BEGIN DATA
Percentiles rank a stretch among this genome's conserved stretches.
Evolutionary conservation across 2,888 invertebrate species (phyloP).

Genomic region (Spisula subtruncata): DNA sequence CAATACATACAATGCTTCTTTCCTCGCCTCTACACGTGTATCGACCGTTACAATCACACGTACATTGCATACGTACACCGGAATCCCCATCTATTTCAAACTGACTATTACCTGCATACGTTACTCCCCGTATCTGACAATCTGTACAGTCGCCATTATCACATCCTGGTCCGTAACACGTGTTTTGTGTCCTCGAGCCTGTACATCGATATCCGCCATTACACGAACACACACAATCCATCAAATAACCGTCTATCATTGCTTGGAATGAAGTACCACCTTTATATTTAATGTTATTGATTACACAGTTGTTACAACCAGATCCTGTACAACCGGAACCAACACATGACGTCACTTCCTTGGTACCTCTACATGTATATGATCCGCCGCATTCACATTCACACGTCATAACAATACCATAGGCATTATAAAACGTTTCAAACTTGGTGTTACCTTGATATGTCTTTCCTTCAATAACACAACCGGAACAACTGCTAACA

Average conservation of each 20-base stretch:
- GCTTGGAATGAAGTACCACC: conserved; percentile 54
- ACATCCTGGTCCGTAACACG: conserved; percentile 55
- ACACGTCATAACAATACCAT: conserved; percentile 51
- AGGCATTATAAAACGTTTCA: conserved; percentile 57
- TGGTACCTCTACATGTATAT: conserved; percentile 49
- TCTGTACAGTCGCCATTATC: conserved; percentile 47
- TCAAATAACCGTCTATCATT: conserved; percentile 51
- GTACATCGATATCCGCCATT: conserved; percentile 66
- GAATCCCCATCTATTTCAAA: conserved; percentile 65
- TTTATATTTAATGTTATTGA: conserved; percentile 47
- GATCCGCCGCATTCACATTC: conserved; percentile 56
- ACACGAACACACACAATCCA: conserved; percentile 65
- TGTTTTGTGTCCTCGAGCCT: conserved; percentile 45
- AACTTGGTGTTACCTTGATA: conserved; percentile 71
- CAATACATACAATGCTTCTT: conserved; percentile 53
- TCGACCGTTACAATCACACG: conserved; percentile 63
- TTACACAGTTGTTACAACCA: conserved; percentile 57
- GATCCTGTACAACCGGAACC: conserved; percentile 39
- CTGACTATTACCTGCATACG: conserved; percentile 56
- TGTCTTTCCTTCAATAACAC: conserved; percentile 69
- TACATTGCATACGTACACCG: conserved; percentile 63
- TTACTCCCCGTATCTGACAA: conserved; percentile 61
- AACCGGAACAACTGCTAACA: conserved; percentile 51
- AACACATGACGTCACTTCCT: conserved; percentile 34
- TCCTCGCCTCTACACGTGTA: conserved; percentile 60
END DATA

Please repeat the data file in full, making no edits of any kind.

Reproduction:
Percentiles rank a stretch among this genome's conserved stretches.
Evolutionary conservation across 2,888 invertebrate species (phyloP).

Genomic region (Spisula subtruncata): DNA sequence CAATACATACAATGCTTCTTTCCTCGCCTCTACACGTGTATCGACCGTTACAATCACACGTACATTGCATACGTACACCGGAATCCCCATCTATTTCAAACTGACTATTACCTGCATACGTTACTCCCCGTATCTGACAATCTGTACAGTCGCCATTATCACATCCTGGTCCGTAACACGTGTTTTGTGTCCTCGAGCCTGTACATCGATATCCGCCATTACACGAACACACACAATCCATCAAATAACCGTCTATCATTGCTTGGAATGAAGTACCACCTTTATATTTAATGTTATTGATTACACAGTTGTTACAACCAGATCCTGTACAACCGGAACCAACACATGACGTCACTTCCTTGGTACCTCTACATGTATATGATCCGCCGCATTCACATTCACACGTCATAACAATACCATAGGCATTATAAAACGTTTCAAACTTGGTGTTACCTTGATATGTCTTTCCTTCAATAACACAACCGGAACAACTGCTAACA

Average conservation of each 20-base stretch:
- GCTTGGAATGAAGTACCACC: conserved; percentile 54
- ACATCCTGGTCCGTAACACG: conserved; percentile 55
- ACACGTCATAACAATACCAT: conserved; percentile 51
- AGGCATTATAAAACGTTTCA: conserved; percentile 57
- TGGTACCTCTACATGTATAT: conserved; percentile 49
- TCTGTACAGTCGCCATTATC: conserved; percentile 47
- TCAAATAACCGTCTATCATT: conserved; percentile 51
- GTACATCGATATCCGCCATT: conserved; percentile 66
- GAATCCCCATCTATTTCAAA: conserved; percentile 65
- TTTATATTTAATGTTATTGA: conserved; percentile 47
- GATCCGCCGCATTCACATTC: conserved; percentile 56
- ACACGAACACACACAATCCA: conserved; percentile 65
- TGTTTTGTGTCCTCGAGCCT: conserved; percentile 45
- AACTTGGTGTTACCTTGATA: conserved; percentile 71
- CAATACATACAATGCTTCTT: conserved; percentile 53
- TCGACCGTTACAATCACACG: conserved; percentile 63
- TTACACAGTTGTTACAACCA: conserved; percentile 57
- GATCCTGTACAACCGGAACC: conserved; percentile 39
- CTGACTATTACCTGCATACG: conserved; percentile 56
- TGTCTTTCCTTCAATAACAC: conserved; percentile 69
- TACATTGCATACGTACACCG: conserved; percentile 63
- TTACTCCCCGTATCTGACAA: conserved; percentile 61
- AACCGGAACAACTGCTAACA: conserved; percentile 51
- AACACATGACGTCACTTCCT: conserved; percentile 34
- TCCTCGCCTCTACACGTGTA: conserved; percentile 60